‘Each morning when I awake, I know that you are gone. No one knows the heartache as I try to carry on.
‘My heart still aches with sadness, and secret tears still flow. What it meant to lose you no-one will ever know.
‘My thoughts are always with you, in a place no one can fill. In life I loved you dearly, in death I love you still.’
Jone’s eldest brother, Bryan, had been unable to deliver his own tribute during his allotted time in the service, relying on a friend to read it out for him as he stood alongside him.
But as mourners were invited to pay a quiet tribute or say a prayer themselves, the teenage boy summoned up the courage to talk about his brother.
Urging mourners to take their grief and turn it into something more loving and powerful, he said Jone’s death was a lesson in the importance of showing, not just feeling, love.
‘The best thing he did was show us love, and that’s why he came here,’ he said. ‘He showed us what it was like to lose someone that was very important, and showed us we should all stay together and love each other.
‘I know that I can’t bring him back so the best I can do is make him proud.’
Ms Rowland’s distraught sobs filled the chapel, as she said a quiet goodbye to her young son, supported by her eldest child Bryan
Jone’s white coffin was topped with a casket spray of white flowers, and mourners left colourful bouquets to the side
Following the service, guests left to the tune of Jone’s favourite song; Cool Clear Water, which plays at the beginning of his favourite movie, The Ballad of Buster Scruggs.
One man buckled over in grief, while others wiped tears from their eyes as they headed to the front of the chapel to release balloons and doves.
Two white doves were taken from a white cage with a teddy bear sat on top, and Jone’s siblings were seen petting the birds before the crowd said ‘goodbye Johnny’ and they were released.
Soon after, blue helium balloons were handed out to mourners, and flew into the air, contrasting brightly against the otherwise grey sky.
After Jone’s body was found, Ms Rowland’s family fell into a state of disrepair, even though police ruled his death a tragic accident.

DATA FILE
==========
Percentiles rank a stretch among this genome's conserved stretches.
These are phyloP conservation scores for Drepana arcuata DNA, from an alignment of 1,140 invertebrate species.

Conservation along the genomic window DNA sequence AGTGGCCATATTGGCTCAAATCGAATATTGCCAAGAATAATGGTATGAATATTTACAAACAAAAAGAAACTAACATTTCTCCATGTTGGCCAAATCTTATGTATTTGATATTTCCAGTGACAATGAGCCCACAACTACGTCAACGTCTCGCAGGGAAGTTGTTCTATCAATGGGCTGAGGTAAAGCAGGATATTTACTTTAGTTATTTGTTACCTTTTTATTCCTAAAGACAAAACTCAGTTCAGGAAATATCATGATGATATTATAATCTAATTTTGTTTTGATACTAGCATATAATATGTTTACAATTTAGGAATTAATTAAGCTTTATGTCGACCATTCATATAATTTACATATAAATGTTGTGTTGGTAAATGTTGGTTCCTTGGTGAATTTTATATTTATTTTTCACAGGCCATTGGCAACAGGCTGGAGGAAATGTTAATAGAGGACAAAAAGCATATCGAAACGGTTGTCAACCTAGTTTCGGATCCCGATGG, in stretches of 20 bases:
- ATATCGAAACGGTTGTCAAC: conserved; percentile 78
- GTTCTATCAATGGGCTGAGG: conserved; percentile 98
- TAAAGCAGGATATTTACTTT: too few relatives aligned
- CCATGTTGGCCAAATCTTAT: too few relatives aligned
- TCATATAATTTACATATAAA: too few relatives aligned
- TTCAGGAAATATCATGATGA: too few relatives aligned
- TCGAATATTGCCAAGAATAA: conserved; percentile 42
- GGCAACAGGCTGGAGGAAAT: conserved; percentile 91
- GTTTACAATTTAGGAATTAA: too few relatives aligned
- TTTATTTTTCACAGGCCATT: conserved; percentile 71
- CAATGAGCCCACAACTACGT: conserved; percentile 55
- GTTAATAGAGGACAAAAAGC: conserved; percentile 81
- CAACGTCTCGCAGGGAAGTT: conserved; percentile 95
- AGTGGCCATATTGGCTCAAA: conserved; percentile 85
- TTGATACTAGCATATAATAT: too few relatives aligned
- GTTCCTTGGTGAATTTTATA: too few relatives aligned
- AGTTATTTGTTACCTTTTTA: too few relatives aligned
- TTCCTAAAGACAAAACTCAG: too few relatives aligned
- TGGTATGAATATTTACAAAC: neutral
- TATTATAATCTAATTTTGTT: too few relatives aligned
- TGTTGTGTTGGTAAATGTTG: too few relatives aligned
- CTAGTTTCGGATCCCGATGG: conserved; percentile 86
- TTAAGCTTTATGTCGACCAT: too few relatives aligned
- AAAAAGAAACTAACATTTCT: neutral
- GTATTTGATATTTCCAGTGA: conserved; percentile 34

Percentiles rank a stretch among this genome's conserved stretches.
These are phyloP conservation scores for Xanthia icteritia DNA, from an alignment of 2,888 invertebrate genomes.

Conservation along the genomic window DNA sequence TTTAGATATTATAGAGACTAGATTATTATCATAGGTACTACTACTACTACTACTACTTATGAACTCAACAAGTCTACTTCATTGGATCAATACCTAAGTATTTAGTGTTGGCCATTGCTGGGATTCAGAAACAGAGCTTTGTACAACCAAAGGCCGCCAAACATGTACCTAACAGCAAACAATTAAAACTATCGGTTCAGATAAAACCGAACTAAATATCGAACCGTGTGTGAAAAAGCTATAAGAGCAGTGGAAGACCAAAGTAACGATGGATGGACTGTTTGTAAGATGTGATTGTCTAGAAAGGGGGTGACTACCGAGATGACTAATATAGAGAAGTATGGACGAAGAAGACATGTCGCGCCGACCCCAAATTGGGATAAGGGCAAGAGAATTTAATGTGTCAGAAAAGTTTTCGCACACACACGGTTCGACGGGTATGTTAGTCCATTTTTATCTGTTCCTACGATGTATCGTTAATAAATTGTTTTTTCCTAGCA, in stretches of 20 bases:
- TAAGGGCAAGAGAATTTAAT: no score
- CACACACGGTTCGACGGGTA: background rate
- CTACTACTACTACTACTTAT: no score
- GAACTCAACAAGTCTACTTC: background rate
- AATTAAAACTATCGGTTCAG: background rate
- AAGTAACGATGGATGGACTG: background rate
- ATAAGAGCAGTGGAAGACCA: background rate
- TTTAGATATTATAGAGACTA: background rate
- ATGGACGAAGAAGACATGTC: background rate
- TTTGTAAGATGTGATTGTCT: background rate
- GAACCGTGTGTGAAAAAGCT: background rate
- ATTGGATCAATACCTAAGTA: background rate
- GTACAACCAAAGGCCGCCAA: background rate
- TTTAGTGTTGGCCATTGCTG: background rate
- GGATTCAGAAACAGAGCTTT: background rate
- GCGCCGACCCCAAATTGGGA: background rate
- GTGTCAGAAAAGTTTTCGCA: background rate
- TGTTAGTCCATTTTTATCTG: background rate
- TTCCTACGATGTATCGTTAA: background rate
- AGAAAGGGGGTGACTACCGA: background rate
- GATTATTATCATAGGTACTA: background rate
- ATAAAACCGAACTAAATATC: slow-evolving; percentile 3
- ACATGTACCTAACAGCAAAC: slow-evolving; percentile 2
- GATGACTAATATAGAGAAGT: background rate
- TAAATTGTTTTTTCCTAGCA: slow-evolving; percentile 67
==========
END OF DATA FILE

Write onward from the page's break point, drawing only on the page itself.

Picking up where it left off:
Ms Rowlands said Jone’s twin Esala was ‘lost’ without his brother, as were his older siblings.
‘He and his twin brother Esala were inseparable,’ she told Daily Mail Australia. ‘I don’t ever remember a day they weren’t together. Jone would always be climbing on the table, dancing with his brother and other siblings.’
Since his death, Ms Rowlands said his twin hasn’t stopped asking where he is, and his eight-year-old sister, who loved him as if he were her own, has been left devastated.
‘Jone was always with her,’ Ms Rowlands said. ‘She was so attached to him – every chance she had she was with him. Everyone would always call her little mum because she would always try to play mummy to him.’
Ms Rowlands and her family were the last to leave the chapel, the raw grief evident on their faces
The Sydney mother earlier told Daily Mail Australia her son’s death was the most tragic accident, and she said she did not blame anyone for the death. When the tragedy unfolded, Ms Rowlands was at a rugby game, and her children were at the house with family
Two doves were released in Jone’s memory, with handlers allowing children at the service to pat the birds before they flew away
The large group of mourners were all clearly touched by the heartfelt service, with not a dry eye seen in the room
Ms Rowlands said she had been overwhelmed with grief in the last few weeks, and that the family were planning to move out of the home once Jone had been given a proper farewell, as they could not bear the daily reminder of the most painful moment of their lives.
A GoFundMe has been set up for the Sydney family, to help cover the unforeseen expenses such a sudden death can bring, and to help with moving costs.
Ms Rowlands said the tragic accident had torn her family apart, but there was no way she could lay blame on anyone for what had happened.
‘What I would like to say to everyone, is to cherish your children because tomorrow isn’t guaranteed,’ she said.
‘Always make sure they are all safe – it takes a few seconds to make sure they are all out of the car and are safe. Nothing is more important. Not the groceries, not the phone calls, not your job – it’s your child’s life.
‘My heart is shattered into a million pieces and nothing anyone says or does will take away the pain and heartache I feel after losing my baby boy.
‘What happened was a very tragic accident. I don’t blame anyone – what happened could happen to anyone.’
As the doves were released, mourners said their final goodbye to Jone, affectionately known as ‘Johnny’
Balloons were released at the conclusion of the service, the touching moment leaving even funeral directors looking forlorn